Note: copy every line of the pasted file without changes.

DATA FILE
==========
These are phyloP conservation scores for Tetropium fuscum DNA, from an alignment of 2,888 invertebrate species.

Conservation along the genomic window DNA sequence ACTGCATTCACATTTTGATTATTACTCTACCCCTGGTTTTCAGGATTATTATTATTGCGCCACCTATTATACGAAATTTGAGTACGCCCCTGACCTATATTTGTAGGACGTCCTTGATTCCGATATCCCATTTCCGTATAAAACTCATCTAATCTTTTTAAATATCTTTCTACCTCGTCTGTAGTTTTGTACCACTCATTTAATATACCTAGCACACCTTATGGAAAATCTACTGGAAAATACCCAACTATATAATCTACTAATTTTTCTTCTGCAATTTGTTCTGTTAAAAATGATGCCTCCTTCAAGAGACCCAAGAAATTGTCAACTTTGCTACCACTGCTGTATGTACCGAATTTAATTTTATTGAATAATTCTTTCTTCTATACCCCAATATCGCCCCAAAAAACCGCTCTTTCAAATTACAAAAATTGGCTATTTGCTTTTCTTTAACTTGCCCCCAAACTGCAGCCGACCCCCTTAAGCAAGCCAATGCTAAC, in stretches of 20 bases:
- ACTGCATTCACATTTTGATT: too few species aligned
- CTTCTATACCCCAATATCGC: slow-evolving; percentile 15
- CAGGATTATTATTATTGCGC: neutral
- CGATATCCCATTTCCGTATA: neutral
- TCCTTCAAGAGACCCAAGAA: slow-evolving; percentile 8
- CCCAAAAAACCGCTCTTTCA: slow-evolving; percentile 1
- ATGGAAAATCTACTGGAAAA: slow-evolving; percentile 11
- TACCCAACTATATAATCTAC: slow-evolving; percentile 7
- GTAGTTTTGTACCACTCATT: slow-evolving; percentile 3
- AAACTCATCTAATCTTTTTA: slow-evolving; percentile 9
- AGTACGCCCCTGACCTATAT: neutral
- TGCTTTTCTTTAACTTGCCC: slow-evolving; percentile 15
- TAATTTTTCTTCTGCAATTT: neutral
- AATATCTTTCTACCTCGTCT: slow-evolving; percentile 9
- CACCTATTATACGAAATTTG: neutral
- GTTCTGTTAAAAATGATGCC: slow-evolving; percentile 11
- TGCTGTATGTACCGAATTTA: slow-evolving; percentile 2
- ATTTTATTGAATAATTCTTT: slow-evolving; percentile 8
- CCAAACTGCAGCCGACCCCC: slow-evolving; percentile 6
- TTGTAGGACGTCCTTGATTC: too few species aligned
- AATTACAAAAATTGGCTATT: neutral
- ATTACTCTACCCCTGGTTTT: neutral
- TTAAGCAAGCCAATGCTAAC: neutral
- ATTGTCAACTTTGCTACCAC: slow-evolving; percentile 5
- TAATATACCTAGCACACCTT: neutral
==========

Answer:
These are phyloP conservation scores for Tetropium fuscum DNA, from an alignment of 2,888 invertebrate species.

Conservation along the genomic window DNA sequence ACTGCATTCACATTTTGATTATTACTCTACCCCTGGTTTTCAGGATTATTATTATTGCGCCACCTATTATACGAAATTTGAGTACGCCCCTGACCTATATTTGTAGGACGTCCTTGATTCCGATATCCCATTTCCGTATAAAACTCATCTAATCTTTTTAAATATCTTTCTACCTCGTCTGTAGTTTTGTACCACTCATTTAATATACCTAGCACACCTTATGGAAAATCTACTGGAAAATACCCAACTATATAATCTACTAATTTTTCTTCTGCAATTTGTTCTGTTAAAAATGATGCCTCCTTCAAGAGACCCAAGAAATTGTCAACTTTGCTACCACTGCTGTATGTACCGAATTTAATTTTATTGAATAATTCTTTCTTCTATACCCCAATATCGCCCCAAAAAACCGCTCTTTCAAATTACAAAAATTGGCTATTTGCTTTTCTTTAACTTGCCCCCAAACTGCAGCCGACCCCCTTAAGCAAGCCAATGCTAAC, in stretches of 20 bases:
- ACTGCATTCACATTTTGATT: too few species aligned
- CTTCTATACCCCAATATCGC: slow-evolving; percentile 15
- CAGGATTATTATTATTGCGC: neutral
- CGATATCCCATTTCCGTATA: neutral
- TCCTTCAAGAGACCCAAGAA: slow-evolving; percentile 8
- CCCAAAAAACCGCTCTTTCA: slow-evolving; percentile 1
- ATGGAAAATCTACTGGAAAA: slow-evolving; percentile 11
- TACCCAACTATATAATCTAC: slow-evolving; percentile 7
- GTAGTTTTGTACCACTCATT: slow-evolving; percentile 3
- AAACTCATCTAATCTTTTTA: slow-evolving; percentile 9
- AGTACGCCCCTGACCTATAT: neutral
- TGCTTTTCTTTAACTTGCCC: slow-evolving; percentile 15
- TAATTTTTCTTCTGCAATTT: neutral
- AATATCTTTCTACCTCGTCT: slow-evolving; percentile 9
- CACCTATTATACGAAATTTG: neutral
- GTTCTGTTAAAAATGATGCC: slow-evolving; percentile 11
- TGCTGTATGTACCGAATTTA: slow-evolving; percentile 2
- ATTTTATTGAATAATTCTTT: slow-evolving; percentile 8
- CCAAACTGCAGCCGACCCCC: slow-evolving; percentile 6
- TTGTAGGACGTCCTTGATTC: too few species aligned
- AATTACAAAAATTGGCTATT: neutral
- ATTACTCTACCCCTGGTTTT: neutral
- TTAAGCAAGCCAATGCTAAC: neutral
- ATTGTCAACTTTGCTACCAC: slow-evolving; percentile 5
- TAATATACCTAGCACACCTT: neutral